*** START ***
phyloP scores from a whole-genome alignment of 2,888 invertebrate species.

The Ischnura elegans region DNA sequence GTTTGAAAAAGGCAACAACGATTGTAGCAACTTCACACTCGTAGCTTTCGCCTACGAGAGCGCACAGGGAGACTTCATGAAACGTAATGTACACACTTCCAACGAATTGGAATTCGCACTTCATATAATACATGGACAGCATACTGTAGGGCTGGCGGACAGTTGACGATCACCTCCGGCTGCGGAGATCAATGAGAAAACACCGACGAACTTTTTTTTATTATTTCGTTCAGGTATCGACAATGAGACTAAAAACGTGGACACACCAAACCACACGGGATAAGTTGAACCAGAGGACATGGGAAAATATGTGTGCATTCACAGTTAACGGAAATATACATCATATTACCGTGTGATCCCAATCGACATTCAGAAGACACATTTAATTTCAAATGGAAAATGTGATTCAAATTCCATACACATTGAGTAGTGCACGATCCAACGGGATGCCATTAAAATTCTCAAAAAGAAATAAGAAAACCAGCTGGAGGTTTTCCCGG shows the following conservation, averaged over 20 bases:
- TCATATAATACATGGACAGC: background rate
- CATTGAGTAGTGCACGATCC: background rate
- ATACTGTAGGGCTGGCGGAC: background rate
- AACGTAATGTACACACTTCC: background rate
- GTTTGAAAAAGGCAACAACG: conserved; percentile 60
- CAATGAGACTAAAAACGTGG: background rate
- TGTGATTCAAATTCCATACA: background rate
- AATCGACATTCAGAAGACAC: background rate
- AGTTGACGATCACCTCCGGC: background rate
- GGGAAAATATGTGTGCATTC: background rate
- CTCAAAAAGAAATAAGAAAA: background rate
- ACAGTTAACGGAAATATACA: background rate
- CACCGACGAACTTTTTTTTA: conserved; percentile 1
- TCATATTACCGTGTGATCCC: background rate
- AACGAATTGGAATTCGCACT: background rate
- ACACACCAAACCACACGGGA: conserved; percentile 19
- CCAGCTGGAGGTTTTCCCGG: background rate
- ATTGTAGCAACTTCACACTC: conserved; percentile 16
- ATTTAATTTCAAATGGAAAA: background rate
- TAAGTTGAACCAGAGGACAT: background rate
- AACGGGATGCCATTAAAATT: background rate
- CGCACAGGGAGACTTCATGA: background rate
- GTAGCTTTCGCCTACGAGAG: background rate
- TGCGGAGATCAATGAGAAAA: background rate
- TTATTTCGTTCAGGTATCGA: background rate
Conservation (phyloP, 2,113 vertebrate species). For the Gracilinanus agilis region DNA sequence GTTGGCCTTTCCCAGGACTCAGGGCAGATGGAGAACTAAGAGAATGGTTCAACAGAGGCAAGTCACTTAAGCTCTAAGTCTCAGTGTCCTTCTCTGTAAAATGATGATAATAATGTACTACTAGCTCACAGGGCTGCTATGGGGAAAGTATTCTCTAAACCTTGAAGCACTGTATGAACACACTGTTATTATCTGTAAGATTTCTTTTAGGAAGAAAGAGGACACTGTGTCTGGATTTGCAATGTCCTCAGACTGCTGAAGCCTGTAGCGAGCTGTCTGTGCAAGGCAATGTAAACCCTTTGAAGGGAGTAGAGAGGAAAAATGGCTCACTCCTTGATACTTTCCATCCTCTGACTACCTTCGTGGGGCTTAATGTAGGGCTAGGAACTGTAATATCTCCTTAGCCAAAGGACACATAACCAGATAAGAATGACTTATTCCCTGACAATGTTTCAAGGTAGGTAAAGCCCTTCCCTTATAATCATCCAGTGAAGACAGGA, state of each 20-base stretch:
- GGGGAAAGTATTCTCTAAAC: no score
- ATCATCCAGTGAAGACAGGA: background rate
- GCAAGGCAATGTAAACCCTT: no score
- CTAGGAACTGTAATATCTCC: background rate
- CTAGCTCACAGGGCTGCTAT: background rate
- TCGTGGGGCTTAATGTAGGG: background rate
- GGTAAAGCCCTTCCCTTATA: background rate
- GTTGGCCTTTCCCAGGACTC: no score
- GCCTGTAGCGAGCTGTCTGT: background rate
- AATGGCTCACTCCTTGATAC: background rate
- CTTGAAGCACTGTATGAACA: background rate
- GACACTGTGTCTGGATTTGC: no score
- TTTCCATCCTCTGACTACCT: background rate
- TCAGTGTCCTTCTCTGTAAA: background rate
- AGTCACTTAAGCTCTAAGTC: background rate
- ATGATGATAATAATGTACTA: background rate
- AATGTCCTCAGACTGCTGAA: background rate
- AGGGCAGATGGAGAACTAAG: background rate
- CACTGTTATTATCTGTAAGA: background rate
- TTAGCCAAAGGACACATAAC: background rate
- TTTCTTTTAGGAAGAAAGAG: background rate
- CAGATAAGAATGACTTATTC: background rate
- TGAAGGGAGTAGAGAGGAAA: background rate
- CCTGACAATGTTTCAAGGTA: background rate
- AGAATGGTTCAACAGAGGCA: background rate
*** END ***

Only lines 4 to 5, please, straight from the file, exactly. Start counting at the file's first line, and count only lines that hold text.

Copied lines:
- CATTGAGTAGTGCACGATCC: background rate
- ATACTGTAGGGCTGGCGGAC: background rate